The United States Institute of Peace examines the impact of the recent redenomination of the won on the North Korean people and regime.
On Nov. 30, the North Korean government redenominated the country's currency, the won, and imposed restrictions on the quantity of old bills that people could convert for the new ones. Pyongyang's revaluation means that 100 won is now worth 1 won. This sudden government action raises many questions about the impact of the redenomination on the North Korean people and the regime.
What are the main explanations among North Korea watchers regarding the Democratic People's Republic of Korea (DPRK) government's rationale for implementing this redenomination?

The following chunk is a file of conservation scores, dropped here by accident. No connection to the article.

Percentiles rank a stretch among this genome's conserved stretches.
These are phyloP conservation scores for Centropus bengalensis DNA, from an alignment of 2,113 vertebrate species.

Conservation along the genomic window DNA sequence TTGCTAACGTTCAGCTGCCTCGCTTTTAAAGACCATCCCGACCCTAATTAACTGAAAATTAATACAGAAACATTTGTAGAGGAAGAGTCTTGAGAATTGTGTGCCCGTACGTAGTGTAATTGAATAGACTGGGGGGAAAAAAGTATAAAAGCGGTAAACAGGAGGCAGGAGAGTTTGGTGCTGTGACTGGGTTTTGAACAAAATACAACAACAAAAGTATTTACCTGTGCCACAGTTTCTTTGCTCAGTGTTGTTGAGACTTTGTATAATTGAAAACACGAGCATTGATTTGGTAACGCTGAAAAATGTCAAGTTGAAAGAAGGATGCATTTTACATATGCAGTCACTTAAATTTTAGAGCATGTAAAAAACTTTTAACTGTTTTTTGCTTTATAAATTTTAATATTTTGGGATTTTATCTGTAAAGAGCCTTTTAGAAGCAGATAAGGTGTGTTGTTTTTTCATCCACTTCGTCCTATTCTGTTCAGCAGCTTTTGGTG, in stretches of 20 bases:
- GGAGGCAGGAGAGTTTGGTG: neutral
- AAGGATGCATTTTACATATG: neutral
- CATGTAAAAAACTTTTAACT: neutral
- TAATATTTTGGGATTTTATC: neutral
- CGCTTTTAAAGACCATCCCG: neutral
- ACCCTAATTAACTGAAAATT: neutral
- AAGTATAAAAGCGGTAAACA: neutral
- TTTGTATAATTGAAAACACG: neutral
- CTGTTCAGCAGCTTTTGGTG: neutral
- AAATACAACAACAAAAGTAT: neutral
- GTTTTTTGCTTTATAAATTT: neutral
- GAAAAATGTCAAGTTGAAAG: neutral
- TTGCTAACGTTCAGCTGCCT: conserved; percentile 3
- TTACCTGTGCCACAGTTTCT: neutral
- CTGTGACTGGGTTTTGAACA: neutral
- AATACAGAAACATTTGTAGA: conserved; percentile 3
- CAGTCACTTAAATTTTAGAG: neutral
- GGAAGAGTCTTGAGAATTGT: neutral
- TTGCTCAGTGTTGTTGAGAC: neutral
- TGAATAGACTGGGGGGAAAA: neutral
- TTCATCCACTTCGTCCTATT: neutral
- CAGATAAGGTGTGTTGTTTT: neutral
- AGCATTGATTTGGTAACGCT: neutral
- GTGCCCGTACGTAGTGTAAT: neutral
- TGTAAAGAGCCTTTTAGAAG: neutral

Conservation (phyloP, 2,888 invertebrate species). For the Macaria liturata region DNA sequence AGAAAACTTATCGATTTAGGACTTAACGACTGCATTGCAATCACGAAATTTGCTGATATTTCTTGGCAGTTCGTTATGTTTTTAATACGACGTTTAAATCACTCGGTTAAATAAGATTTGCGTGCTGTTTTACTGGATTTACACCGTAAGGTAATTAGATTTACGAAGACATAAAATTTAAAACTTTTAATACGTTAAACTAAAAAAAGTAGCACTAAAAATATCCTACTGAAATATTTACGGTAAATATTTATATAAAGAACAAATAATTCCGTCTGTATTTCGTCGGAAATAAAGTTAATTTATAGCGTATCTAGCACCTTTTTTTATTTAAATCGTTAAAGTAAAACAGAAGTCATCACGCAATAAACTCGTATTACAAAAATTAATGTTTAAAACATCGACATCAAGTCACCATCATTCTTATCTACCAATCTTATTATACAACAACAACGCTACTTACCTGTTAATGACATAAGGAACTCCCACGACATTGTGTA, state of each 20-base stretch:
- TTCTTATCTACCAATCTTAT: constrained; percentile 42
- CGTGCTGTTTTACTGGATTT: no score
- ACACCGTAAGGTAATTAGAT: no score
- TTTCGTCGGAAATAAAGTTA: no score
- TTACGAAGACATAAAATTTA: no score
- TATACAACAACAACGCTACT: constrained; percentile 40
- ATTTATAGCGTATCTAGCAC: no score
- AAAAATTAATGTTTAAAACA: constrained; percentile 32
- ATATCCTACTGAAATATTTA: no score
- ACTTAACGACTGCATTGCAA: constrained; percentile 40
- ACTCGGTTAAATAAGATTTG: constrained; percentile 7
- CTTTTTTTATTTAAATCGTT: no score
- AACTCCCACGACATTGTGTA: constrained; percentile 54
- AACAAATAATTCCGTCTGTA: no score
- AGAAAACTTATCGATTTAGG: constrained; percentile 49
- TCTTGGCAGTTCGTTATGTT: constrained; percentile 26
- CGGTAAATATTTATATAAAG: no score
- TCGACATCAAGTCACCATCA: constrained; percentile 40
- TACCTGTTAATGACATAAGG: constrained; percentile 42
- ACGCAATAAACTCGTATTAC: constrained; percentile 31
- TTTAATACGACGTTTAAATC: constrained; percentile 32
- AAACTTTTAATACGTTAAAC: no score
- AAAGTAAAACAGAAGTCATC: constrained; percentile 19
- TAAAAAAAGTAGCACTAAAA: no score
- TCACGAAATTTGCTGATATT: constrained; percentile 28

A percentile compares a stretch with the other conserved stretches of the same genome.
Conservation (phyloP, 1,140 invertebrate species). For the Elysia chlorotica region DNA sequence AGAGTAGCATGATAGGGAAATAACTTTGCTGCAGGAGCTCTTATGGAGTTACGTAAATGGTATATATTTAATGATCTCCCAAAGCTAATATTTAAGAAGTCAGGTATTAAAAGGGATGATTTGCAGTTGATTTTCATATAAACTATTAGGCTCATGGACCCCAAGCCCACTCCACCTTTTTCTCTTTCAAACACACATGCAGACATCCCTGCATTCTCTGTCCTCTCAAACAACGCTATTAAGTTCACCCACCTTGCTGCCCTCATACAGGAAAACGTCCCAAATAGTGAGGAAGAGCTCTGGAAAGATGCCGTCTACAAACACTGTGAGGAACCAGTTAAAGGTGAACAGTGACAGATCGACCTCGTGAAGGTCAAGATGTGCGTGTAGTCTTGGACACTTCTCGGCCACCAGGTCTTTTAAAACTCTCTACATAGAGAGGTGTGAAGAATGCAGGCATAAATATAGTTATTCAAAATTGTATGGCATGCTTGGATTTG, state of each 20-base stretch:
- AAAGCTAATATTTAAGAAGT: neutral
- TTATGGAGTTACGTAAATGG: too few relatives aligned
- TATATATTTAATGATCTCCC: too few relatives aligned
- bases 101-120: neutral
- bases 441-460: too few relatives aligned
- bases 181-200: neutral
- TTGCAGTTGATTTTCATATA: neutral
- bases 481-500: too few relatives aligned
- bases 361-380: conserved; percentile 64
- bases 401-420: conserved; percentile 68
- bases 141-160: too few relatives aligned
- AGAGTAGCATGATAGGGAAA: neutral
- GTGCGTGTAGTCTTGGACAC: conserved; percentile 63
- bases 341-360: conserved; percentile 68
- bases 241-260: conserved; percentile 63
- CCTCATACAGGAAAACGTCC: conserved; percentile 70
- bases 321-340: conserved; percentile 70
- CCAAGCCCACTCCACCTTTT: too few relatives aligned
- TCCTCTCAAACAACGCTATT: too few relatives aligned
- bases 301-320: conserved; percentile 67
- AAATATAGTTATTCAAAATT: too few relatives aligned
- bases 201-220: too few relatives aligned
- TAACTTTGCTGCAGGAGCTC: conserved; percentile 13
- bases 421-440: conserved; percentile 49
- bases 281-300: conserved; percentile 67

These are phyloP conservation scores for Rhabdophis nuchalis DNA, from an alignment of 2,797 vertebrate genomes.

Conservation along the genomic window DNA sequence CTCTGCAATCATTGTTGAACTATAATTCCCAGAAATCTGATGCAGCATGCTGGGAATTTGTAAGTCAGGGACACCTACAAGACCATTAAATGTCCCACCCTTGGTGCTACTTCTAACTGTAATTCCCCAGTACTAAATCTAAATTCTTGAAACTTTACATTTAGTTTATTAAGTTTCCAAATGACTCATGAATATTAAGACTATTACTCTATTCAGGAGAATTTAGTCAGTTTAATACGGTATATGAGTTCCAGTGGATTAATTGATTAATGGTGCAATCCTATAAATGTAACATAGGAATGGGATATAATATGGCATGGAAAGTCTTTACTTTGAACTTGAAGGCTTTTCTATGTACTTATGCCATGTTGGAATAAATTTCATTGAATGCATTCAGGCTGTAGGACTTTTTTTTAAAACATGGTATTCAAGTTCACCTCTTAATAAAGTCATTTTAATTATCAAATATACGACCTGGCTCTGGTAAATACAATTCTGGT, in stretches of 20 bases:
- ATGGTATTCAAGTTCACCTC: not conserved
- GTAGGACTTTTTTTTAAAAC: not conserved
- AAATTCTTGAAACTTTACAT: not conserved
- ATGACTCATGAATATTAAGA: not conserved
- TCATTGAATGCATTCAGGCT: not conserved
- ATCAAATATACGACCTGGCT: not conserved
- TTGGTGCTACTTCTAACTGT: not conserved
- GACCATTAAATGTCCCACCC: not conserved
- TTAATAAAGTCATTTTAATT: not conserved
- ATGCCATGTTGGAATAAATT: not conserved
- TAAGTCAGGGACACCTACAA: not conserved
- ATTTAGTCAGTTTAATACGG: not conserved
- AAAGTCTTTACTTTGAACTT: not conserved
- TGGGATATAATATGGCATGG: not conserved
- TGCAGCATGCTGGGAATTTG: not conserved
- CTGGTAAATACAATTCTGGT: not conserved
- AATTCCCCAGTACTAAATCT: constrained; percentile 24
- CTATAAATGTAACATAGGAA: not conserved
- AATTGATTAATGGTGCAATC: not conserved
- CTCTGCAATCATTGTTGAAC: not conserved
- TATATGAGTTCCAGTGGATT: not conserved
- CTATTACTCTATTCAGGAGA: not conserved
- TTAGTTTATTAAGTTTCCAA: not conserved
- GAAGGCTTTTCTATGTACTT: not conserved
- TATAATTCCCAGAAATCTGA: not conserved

An early explanation was that the DPRK government was seeking to curb inflation by knocking off two zeros from the currency. A more compelling explanation is that the redenomination is a major measure designed to consolidate the government's control over the economy as it works towards unveiling the DPRK as a "strong and prosperous nation" (kangsong daeguk) in 2012. Defectors had noted that the market activity sprouting out over key parts of the country had been eroding discipline--corruption among officials had been increasing significantly, fueled by a growing group of prosperous market traders. This trend had the effect of decentralizing the DPRK regime's power. Through this currency measure the regime appears to be seeking to centralize and consolidate its power again.